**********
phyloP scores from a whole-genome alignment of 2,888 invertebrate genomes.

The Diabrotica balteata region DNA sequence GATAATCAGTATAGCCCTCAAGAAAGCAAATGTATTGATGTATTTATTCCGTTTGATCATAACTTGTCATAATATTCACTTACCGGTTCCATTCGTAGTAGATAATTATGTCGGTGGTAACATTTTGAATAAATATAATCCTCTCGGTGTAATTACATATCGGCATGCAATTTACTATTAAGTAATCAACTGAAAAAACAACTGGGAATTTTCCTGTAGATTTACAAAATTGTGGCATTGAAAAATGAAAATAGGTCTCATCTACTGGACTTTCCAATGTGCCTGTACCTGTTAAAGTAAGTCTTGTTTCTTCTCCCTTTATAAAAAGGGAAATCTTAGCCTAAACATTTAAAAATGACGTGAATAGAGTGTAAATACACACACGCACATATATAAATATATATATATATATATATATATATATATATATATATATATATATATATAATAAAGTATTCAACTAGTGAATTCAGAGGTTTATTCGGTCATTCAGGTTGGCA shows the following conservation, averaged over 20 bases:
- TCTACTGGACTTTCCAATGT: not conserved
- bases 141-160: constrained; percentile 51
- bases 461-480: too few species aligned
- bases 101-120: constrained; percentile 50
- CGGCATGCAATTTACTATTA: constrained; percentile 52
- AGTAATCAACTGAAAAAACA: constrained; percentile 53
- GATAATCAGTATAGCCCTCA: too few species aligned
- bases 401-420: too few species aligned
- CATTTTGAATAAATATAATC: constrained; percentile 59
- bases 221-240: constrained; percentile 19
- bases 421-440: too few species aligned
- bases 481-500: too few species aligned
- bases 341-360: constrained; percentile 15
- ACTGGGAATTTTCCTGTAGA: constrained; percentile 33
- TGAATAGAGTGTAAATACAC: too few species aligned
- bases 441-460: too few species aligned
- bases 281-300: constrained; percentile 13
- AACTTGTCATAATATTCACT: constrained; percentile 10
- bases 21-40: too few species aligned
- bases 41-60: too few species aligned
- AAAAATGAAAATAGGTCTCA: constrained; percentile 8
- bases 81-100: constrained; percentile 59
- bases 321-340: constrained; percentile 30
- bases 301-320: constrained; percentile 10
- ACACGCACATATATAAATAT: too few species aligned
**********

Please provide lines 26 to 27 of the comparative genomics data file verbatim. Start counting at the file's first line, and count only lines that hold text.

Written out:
- bases 301-320: constrained; percentile 10
- ACACGCACATATATAAATAT: too few species aligned